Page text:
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|Longitudinal temporal bone fracture||Oblique temporal bone fracture|
Severe dizziness after the injury, with a temporal bone CT scan showing a fracture. This is often accompanied by hearing loss or peripheral facial weakness ( Bell's Palsy). Temporal bone fractures, especially the oblique variety (see above), may impair hearing and cause dizziness. There often is blood seen behind the ear-drum (hemotympanum). Either a conductive or sensorineural hearing loss or both may be present. Conductive hearing loss may be related to fluid in the middle ear or due to dislocation of the bones (ossicles) in the inner ear.
Fistulae between the inner ear and surrounding spaces can occur in T-bone fracture. In this instance, air may be seen within the labyrinth on CT ("pneumolabyrinth). This is exceedingly rare.
Fluid may also be seen within the mastoid sinus. It is rare that there is a preexisting MRI or CT scan that can clearly related fluid to temporal proximity.
Vestibular deficits are also common, especially in the oblique variety. Bilateral vestibular problems are exceedingly rare. Causes of fracture, gender, and symptoms are similar in adults and children (Kang et al, 2013).
Diagnosis of temporal bone fracture is generally through a CT scan that shows the fracture itself as well as blood in the mastoid sinus. Often there is a less detailed CT scan done acutely followed by a more detailed "temporal bone CT scan" done later. An advantage of the temporal bone CT scan is that ossciular bone damage can be seen, but when the middle ear is full of blood, it is usually best to wait for the blood to clear first. On the other hand, because emergency departments often have their own CT scanners, they may just go ahead and do a temporal bone CT scan right away (perhaps based on seeing blood behind the ear drum).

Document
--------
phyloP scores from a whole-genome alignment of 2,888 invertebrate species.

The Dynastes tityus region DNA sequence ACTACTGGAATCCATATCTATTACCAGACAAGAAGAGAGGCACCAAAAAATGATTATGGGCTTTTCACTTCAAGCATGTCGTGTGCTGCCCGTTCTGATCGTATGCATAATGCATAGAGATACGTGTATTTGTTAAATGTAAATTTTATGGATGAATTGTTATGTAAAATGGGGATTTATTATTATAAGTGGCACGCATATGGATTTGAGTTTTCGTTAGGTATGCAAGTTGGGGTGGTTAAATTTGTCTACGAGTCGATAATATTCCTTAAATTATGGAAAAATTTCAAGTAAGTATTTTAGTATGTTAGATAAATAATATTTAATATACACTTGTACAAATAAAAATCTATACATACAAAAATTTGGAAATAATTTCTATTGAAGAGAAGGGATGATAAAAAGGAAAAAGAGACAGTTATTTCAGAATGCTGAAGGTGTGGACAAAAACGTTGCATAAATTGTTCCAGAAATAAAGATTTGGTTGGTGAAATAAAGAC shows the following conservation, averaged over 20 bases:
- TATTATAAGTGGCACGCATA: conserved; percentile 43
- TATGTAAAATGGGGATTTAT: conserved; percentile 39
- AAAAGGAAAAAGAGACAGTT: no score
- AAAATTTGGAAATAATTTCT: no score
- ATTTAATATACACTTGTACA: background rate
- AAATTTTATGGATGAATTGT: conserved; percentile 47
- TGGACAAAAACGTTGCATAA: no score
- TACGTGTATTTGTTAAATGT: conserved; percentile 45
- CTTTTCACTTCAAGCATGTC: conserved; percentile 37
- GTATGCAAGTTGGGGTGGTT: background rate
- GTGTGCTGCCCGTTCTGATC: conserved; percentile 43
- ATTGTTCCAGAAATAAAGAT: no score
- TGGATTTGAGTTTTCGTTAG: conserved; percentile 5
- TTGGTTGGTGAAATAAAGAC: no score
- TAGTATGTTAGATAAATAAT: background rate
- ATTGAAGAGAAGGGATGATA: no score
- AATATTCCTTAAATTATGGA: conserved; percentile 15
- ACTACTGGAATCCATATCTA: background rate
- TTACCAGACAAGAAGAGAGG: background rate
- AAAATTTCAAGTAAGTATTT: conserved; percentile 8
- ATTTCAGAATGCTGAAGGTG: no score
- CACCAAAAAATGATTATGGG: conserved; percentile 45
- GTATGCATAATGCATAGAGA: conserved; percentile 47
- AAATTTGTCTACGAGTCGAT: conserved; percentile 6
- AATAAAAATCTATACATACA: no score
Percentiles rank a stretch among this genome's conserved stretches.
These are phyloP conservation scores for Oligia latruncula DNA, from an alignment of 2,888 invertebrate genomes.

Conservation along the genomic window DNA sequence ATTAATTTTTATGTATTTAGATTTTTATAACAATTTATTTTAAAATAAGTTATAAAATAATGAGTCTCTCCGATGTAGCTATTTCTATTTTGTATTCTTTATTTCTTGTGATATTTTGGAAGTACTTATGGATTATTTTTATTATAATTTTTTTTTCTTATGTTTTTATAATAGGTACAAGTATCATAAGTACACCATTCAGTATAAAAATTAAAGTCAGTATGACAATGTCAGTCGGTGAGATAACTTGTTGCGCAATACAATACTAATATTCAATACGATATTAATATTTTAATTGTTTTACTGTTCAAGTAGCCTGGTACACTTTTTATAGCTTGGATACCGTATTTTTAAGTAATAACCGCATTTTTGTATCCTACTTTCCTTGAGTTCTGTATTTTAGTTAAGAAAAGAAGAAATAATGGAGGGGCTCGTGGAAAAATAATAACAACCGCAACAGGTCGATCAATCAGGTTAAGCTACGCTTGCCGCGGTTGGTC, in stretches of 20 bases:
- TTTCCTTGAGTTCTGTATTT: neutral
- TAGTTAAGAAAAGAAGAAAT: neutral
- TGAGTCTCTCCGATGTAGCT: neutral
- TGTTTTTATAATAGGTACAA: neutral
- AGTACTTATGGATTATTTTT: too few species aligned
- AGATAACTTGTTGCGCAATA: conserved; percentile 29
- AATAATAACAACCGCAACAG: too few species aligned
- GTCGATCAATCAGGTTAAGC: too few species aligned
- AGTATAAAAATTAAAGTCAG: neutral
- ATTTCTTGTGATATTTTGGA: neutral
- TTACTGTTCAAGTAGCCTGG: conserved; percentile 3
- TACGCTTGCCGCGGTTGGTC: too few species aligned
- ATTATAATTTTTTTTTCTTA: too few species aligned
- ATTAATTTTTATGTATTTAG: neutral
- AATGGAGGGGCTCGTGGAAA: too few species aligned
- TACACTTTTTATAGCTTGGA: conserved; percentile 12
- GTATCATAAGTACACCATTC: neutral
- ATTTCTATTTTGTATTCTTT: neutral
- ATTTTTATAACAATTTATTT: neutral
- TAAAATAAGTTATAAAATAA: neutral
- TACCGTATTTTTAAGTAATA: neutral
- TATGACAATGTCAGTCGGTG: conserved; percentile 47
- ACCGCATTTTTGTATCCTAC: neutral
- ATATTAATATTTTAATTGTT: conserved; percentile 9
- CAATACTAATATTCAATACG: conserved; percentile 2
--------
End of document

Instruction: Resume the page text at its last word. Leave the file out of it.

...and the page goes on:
Rarely air is seen in the labyrinth (pneuomlabyrinth) -- according to Choi et al, only 7% of those with otic capsule fractures (e.g. Oblique above) have air in the labyrinth. When there is air in the cochlea, there eventually is total hearing loss (Choi et al, 2016). We have seen a case in which we suspected that pneuomolabyrinth caused a positional nystagmus. This is very logical considering the biomechanics.
Temporal bone fractures are also a source of BPPV because otoconia can be dislodged due to the same trauma that cracks the temporal bone.
The temporal bone is a very hard bone and it is difficult to break. Because of this, it is common to have brain injuries as well such as concussion, and various types of intracranial bleeds.
Treatment, at least initially, of what is generally a closed head injury, usually is conservative. Prophylactic antibiotics are given, usually for 4 weeks. Myringotomy and insertion of a ventilation tube may be indicated, especially for serious otititis that persists after one month (Pulek and Deguine, 2001).
After several months has passed allowing for recovery, residual hearing deficits may be addressed with hearing aids (if the ear is aidable). Because there is a high prevalence of middle ear (ossicular) damage, sometimes there is also an opportunity to restore hearing through middle ear surgery similar to that done for otosclerosis, but with more of an emphasis on attaching the bones rather than freeing up the bones. For example, the ossicles can be cemented back together, which is called an ossiculoplasty (Kalcioglu et al, 2020).